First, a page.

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    A visit to the Busselton foreshore is a good way to spend a day with family or friends. You can go for a swim, have a bbq or picnic lunch, view the local marine life at the underwater observatory, take advantage of the wide open spaces or play the day away at the Nautical Lady.

    http://www.nauticallady.com/

    http://www.busseltonjetty.com.au/

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  • Kate-Me's Profile Photo

    See the jetty

    by Kate-Me Written Nov 18, 2005
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    I'm sure there's a lot more to see in Busselton besides the jetty, but unfortunately we just didn't have time to explore at all.

    The 2 km jetty is well worth a look, though our experience wasn't too positive as it was a very windy and blustery day and it felt like a lot longer than a 4 km walk.
    The views of the coast from way out on the Jetty are quite attractive too, with a water fun park with a slide which looks like a lighthouse a good backdrop to the scene.

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  • CandS's Profile Photo

    Busselton Jetty

    by CandS Written Sep 1, 2004
    Busselton Jetty

    The Busselton Jetty is the longest wooden jetty in the southern hemisphere. It took 95 years to complete, starting in 1865. The jetty runs for 1.841 kms and was originally used to ship timber products.

    In 1978 a cyclone destroyed a lot of the jetty and it was almost demolished.

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    • Hiking and Walking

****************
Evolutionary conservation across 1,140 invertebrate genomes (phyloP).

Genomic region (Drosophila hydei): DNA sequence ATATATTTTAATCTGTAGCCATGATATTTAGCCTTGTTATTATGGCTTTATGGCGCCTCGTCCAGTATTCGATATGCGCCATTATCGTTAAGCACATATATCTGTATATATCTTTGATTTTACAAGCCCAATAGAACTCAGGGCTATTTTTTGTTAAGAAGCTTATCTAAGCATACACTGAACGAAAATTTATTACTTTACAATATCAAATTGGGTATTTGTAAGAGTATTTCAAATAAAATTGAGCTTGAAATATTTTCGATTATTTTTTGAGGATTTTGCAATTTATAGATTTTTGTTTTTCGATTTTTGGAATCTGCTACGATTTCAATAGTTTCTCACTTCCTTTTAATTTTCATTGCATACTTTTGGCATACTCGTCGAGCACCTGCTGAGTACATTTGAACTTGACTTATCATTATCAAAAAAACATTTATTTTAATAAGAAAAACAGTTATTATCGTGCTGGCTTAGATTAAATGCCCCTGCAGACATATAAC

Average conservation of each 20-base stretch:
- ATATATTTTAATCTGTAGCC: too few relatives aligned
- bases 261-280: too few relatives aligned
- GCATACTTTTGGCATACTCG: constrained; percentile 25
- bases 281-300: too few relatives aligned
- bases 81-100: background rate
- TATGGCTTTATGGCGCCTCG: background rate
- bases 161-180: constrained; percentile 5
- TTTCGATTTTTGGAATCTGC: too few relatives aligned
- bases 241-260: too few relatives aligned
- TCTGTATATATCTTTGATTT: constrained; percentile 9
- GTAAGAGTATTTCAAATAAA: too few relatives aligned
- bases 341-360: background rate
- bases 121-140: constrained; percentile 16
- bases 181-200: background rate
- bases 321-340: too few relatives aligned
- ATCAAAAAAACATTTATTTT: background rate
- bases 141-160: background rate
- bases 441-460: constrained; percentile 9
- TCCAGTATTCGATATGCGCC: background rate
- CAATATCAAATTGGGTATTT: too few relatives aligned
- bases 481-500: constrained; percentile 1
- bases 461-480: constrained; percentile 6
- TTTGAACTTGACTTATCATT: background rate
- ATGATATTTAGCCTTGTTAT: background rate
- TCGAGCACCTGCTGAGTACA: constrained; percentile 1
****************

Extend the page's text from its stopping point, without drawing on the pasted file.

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    Pioneer Cemetary

    by keeweechic Updated Mar 28, 2005

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    The old cemetery is right on the corner of Marine Terrace & Stanley St. Within the cemetery there are over over 1000 graves of many of the district's early settlers.

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    Busselton Jetty

    by keeweechic Written Mar 28, 2005

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    The busselton Jetty is the longest wooden jetty in the southern hemisphere. The building of the jetty began back in 1865 and it took 95 years to build the 1841 metre walkway.

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    • Photography
    • Beaches

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    Jetty Dive

    by naomimason Written Jun 2, 2007

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    Jetty Colour
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    One of the top ten dive spots in the world.
    If you havn't done a dive course this is a great place to do it.
    Snorkelling is great too!

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    • Historical Travel
    • Diving and Snorkeling
    • Family Travel

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  • Kathrin_E's Profile Photo

    The Jetty: Remembering The Deceased

    by Kathrin_E Written Aug 14, 2008

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    Memorial plaques on the jetty
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    Small metal plaques recall defunct people whose ashes were scattered in the sea from the jetty, their favourite fishing spot in their lifetime.

    Related to:
    • Historical Travel
    • Fishing
    • Arts and Culture